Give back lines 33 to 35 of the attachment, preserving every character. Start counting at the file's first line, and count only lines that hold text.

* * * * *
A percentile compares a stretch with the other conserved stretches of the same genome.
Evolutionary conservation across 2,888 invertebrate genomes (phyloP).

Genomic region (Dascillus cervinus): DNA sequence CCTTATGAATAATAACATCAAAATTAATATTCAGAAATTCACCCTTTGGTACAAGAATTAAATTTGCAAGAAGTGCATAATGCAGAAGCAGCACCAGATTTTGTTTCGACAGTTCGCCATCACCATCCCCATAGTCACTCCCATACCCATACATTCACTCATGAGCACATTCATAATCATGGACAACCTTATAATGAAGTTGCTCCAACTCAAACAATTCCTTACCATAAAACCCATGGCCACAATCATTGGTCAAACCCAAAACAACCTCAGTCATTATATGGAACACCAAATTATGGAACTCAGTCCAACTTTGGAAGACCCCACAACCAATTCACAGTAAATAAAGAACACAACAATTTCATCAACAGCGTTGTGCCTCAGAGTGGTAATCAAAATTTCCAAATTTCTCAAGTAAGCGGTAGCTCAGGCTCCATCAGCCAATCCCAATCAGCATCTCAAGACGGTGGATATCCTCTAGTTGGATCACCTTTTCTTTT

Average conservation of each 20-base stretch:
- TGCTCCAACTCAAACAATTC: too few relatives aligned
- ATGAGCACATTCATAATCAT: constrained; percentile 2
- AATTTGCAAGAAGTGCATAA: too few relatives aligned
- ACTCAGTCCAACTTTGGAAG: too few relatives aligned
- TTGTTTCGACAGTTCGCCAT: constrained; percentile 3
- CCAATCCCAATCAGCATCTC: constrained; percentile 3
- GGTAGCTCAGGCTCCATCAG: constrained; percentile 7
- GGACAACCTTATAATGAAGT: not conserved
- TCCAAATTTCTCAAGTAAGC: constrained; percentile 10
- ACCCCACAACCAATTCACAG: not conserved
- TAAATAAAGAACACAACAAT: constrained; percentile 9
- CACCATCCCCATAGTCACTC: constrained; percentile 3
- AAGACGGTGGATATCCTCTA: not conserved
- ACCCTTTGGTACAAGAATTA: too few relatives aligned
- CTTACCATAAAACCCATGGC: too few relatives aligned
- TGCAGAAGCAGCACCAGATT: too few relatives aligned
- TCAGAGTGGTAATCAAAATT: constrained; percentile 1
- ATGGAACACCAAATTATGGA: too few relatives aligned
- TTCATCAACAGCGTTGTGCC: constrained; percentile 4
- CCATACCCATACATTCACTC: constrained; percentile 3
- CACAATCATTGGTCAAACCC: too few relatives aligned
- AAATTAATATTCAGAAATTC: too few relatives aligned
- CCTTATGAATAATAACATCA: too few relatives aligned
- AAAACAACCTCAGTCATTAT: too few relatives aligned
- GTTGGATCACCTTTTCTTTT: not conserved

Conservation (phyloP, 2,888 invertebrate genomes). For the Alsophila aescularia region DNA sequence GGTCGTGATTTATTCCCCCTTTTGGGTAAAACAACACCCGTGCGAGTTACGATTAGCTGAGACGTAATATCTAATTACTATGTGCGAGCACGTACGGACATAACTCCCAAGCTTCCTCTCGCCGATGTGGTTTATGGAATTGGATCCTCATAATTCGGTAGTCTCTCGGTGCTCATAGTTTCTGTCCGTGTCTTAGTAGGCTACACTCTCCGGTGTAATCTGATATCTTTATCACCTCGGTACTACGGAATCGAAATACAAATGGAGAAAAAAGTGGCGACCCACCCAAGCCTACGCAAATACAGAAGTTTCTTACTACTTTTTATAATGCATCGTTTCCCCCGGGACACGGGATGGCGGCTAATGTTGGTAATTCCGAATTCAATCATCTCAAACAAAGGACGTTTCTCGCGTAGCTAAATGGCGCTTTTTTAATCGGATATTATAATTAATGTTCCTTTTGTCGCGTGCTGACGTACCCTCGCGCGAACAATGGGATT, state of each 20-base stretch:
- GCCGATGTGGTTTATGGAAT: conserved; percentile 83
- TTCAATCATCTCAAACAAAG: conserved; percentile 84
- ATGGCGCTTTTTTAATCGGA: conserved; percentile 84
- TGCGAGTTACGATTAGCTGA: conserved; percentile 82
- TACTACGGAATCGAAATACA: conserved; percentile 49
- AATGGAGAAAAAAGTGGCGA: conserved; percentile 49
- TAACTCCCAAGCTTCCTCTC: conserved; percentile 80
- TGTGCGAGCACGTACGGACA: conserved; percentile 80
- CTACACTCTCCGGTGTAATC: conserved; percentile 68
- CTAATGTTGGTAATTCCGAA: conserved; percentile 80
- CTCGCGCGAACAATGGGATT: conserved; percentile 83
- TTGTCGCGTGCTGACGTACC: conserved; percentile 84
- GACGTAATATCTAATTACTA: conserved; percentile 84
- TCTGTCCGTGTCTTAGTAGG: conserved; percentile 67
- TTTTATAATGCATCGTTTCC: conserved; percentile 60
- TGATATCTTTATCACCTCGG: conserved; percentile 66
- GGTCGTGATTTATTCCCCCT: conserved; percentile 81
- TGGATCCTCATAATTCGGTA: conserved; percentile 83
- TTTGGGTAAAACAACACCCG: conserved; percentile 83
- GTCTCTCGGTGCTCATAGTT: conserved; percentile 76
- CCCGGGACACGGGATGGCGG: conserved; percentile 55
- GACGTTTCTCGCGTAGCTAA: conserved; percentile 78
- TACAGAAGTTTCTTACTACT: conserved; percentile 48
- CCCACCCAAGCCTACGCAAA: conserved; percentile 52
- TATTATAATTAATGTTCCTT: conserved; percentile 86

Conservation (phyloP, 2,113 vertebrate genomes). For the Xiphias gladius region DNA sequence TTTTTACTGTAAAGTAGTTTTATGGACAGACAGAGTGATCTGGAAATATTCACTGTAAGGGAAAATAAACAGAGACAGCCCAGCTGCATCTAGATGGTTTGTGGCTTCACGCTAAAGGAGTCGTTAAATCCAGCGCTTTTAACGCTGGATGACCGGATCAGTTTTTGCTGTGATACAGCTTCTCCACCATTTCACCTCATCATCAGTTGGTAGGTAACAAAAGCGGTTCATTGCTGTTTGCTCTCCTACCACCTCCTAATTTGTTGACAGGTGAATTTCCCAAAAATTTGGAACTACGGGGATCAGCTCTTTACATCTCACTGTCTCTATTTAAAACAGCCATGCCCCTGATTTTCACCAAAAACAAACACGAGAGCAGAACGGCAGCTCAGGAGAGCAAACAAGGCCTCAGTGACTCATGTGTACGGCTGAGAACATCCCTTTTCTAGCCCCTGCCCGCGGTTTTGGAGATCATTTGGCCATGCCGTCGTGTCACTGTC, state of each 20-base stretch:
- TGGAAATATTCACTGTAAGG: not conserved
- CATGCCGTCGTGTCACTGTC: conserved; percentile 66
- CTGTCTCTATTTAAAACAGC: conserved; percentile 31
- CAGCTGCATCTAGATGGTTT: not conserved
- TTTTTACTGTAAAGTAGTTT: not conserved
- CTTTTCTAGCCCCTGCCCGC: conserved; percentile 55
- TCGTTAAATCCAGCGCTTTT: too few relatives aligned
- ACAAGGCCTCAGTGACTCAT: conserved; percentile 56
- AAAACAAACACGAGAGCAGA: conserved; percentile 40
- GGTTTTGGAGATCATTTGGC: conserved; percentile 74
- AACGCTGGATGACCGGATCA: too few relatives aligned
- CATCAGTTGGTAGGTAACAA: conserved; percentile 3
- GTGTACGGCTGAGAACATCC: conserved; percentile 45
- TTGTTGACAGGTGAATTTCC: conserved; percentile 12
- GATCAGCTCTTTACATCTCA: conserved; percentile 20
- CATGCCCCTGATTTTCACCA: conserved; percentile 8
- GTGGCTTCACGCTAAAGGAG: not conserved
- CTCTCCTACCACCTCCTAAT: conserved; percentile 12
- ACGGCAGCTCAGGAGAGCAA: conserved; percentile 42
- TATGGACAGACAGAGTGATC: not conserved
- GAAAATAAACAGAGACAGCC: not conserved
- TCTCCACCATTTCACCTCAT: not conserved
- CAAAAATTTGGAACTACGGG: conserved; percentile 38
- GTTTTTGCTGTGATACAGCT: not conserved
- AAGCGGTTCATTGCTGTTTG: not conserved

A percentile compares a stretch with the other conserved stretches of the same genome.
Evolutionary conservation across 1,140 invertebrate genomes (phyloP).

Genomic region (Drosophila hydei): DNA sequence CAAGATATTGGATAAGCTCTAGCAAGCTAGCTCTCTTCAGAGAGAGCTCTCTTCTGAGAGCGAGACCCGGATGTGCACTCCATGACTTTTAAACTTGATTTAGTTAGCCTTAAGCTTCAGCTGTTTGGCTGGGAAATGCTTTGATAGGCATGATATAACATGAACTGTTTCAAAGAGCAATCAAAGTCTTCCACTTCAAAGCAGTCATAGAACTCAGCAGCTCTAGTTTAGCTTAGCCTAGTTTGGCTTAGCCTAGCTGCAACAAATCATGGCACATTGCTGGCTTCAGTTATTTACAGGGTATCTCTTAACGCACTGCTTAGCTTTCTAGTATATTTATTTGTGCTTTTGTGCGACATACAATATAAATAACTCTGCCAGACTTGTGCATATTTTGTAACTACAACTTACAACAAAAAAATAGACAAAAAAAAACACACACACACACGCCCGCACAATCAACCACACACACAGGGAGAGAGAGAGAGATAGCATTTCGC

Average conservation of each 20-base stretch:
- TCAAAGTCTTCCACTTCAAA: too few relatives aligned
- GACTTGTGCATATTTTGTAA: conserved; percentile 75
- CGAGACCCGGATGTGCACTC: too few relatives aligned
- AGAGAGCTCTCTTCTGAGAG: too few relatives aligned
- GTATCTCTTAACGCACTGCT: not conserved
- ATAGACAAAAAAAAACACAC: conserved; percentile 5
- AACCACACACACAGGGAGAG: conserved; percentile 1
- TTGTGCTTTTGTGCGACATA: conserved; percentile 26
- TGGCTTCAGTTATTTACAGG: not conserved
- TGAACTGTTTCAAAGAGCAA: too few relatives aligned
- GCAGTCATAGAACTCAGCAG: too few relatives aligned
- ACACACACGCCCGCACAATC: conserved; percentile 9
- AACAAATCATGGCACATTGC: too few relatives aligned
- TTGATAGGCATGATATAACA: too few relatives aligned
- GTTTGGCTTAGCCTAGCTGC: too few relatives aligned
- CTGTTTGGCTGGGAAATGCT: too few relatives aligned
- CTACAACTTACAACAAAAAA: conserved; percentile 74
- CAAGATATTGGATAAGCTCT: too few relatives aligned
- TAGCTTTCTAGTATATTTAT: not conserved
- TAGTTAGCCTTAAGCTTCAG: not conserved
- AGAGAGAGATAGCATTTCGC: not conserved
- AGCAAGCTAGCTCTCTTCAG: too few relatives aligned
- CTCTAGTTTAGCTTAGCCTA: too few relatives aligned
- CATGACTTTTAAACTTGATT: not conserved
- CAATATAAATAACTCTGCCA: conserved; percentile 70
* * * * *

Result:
- ATGGCGCTTTTTTAATCGGA: conserved; percentile 84
- TGCGAGTTACGATTAGCTGA: conserved; percentile 82
- TACTACGGAATCGAAATACA: conserved; percentile 49